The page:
I briefly explained the procedure and the method by which our agents would be identified. Every German agent would prove his bona fides by producing three used postage stamps of Nicaragua. It is a simple method of identification, for there is nothing treasonable or suspicious in a man carrying about in his pocket-book, a ten, twenty or a fifty centime stamp of a neutral country.

I sent Emil Stein away to Portsmouth and instructed him to make contact with sailors of the Fleet especially with officers. Besser was dispatched to a West Coast shipping centre to report on all the boats which left and entered. I sent Kahn and his family on a motor-car tour to the East Coast with instructions to find out what new coast defences were being instituted.

“You must exercise the greatest care,” I said; “even though these English are very stupid, they may easily blunder into a discovery. Make the briefest notes on all you see and hear and only use the Number 3 code in case of urgent necessity.” We finished our dinner and we drank to “The Day” and sang under our breath “Deutschland über Alles” and separated, Koos coming with me.

Koos was a staff officer of the Imperial Service, and though he was not noble he was held in the greatest respect. He was a fine, handsome fellow, very popular with the girls, and typically British in appearance. His English was as good as mine, and that is saying a great deal. I sent him to Woolwich because in his character as an American inventor–he bad spent four years in the States–he was admirably fitted to pick up such facts as were of the greatest interest to the Government.

I did not see Koos for a few days and in the meantime I was very busy arranging with my couriers who were to carry the result of our discoveries through a neutral country to Germany. The system I adopted was a very simple one. My notes, written in Indian ink, were separately photographed by means of a camera. When I had finished the twelve exposures, I opened the camera in a dark room, carefully re-rolled the spool and sealed it, so that it had the appearance of being an unexposed pellicle. I argued that whilst the English military authorities would confiscate photographs which had obviously been taken, they might pass films which were apparently unused.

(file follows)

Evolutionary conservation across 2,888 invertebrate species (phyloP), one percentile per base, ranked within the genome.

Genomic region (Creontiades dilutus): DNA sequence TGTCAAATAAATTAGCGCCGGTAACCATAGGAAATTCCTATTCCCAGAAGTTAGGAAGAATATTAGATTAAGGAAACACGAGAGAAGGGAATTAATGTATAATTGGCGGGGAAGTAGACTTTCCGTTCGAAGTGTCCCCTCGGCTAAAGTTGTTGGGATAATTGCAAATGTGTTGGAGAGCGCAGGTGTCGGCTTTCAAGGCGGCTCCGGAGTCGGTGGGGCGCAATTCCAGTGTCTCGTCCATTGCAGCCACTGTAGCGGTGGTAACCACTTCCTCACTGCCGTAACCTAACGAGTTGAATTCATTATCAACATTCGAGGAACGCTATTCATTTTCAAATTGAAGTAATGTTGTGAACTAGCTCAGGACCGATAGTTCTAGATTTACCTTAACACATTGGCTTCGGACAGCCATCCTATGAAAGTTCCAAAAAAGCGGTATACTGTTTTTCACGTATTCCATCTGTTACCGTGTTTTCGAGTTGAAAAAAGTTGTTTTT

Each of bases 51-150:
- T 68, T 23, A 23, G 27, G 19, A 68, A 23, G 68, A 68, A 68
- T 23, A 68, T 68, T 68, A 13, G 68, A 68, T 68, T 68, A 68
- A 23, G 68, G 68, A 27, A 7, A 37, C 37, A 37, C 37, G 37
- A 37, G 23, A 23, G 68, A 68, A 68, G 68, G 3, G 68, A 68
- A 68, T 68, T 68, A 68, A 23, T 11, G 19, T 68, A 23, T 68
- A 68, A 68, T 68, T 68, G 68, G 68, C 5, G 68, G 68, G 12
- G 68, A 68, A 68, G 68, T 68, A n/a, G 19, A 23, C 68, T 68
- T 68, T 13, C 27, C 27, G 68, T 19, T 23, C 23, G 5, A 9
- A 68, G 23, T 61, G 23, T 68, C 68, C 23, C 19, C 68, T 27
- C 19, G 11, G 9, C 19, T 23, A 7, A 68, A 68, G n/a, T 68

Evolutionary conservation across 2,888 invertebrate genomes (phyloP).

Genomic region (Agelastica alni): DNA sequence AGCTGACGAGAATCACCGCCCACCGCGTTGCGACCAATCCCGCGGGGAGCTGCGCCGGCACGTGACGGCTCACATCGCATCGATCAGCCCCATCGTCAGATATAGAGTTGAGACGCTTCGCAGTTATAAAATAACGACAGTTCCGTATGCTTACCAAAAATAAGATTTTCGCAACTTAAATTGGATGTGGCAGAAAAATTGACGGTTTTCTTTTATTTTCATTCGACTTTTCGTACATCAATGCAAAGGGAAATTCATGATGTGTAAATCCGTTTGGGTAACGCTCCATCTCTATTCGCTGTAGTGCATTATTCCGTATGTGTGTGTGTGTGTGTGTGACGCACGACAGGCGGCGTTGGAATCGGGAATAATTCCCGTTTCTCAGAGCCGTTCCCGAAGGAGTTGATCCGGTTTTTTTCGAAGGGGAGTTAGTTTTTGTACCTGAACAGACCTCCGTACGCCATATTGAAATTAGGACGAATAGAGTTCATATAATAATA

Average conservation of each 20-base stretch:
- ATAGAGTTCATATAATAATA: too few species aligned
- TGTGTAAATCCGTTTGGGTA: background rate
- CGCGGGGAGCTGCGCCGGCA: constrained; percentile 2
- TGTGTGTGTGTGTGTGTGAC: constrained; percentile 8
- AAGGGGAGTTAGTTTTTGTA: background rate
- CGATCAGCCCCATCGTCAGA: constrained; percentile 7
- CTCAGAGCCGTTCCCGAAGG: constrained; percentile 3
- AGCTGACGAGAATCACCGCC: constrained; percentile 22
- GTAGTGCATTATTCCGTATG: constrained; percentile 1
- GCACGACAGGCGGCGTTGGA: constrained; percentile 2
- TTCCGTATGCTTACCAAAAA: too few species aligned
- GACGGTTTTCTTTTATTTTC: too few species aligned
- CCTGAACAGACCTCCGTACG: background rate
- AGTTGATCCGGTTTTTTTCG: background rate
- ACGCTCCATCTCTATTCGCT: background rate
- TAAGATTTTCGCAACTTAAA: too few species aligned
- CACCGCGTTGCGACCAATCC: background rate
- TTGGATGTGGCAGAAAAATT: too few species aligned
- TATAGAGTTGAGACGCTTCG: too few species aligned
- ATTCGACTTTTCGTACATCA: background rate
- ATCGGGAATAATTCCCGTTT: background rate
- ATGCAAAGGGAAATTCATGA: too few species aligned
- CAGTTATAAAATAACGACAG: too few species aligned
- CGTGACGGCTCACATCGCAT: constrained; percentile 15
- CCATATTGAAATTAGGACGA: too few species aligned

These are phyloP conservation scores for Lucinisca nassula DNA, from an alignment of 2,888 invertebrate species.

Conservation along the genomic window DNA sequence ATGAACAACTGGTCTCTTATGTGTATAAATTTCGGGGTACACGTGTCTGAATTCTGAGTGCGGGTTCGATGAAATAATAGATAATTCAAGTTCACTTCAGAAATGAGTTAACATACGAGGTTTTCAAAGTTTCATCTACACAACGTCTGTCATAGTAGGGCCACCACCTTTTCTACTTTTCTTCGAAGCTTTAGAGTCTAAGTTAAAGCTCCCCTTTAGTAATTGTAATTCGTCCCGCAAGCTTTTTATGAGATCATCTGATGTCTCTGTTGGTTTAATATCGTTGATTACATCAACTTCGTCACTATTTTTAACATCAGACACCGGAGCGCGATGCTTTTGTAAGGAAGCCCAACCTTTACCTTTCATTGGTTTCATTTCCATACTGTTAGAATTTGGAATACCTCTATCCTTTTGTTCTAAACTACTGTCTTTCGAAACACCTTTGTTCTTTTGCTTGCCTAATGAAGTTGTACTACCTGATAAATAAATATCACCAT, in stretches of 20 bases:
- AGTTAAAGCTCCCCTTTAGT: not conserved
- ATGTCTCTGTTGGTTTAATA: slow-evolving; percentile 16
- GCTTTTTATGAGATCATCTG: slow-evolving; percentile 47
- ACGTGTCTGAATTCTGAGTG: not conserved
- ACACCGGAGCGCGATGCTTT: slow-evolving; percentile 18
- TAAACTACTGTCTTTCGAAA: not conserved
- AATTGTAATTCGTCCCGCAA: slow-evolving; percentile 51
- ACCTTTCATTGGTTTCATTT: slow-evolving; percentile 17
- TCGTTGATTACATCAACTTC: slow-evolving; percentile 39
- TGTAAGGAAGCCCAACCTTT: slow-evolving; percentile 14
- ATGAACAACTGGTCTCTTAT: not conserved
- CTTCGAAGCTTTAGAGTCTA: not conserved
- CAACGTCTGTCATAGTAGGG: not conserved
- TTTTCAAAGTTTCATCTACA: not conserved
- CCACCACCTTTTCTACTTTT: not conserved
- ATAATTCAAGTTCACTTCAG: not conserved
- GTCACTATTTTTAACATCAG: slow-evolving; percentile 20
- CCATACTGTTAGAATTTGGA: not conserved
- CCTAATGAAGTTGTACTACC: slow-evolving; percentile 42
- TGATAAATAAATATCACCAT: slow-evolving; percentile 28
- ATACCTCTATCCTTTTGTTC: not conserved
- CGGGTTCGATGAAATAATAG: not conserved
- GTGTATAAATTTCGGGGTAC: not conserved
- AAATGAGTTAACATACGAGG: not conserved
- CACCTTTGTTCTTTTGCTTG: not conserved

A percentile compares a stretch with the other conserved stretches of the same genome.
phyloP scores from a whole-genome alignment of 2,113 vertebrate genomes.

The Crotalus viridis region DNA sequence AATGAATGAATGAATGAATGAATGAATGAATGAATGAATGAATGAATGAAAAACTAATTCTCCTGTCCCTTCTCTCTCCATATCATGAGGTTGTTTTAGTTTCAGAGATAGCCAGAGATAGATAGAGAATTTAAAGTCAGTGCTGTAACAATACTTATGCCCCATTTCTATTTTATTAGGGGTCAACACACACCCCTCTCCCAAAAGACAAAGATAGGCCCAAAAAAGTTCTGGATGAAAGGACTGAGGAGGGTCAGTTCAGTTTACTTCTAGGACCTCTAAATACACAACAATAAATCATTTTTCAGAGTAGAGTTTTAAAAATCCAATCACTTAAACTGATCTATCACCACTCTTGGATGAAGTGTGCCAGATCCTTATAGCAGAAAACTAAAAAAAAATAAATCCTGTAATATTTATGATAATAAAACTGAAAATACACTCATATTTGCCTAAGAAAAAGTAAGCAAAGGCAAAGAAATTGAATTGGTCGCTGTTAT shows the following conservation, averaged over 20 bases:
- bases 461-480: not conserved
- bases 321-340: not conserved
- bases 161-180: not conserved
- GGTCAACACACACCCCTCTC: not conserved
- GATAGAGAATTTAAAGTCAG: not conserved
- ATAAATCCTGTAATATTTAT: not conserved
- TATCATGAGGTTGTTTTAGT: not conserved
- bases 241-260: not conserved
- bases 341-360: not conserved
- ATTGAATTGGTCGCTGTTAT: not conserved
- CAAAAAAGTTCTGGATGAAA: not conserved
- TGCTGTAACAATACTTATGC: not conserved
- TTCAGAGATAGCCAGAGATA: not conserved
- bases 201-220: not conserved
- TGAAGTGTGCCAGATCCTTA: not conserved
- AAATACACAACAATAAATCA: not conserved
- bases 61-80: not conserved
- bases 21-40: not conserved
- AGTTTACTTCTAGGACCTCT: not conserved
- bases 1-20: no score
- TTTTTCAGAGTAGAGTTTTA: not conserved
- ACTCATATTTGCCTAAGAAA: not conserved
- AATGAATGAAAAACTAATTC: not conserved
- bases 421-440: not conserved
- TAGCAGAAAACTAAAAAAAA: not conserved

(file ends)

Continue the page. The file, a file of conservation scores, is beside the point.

I had arranged to meet Koos on the night of August 17th, and made my way to the rendezvous, engaging a table for two. I bad hardly seated myself when, to my surprise, Koos came in accompanied by a very pretty English girl. He walked past me, merely giving me the slightest side-glance, and, seated himself at the next table. I was amused. I knew the weakness of our good Koos for the ladies, but I knew also that he was an excellent investigator and that he was probably combining business with pleasure In this I was right. The meal finished–and tho innocent laughter of the girl made me smile again–and Koos walked out with the girl on his arm.

As he passed my table he dropped a slip of paper which I covered with my table-napkin. When I was sure I was not observed, I read the note.

“Making excellent progress. Meet me at a quarter to eleven outside Piccadilly Tube.”

I met him at the appointed time and we strolled into Jermyn Street.

“What do you think of her?” was Koos’ first question.

“Very pretty, my friend,” said I. “You have excellent taste.”

He chuckled.

“I have also excellent luck, my dear Heine. That lady is the daughter of one of the chief gun-constructors at Woolwich.”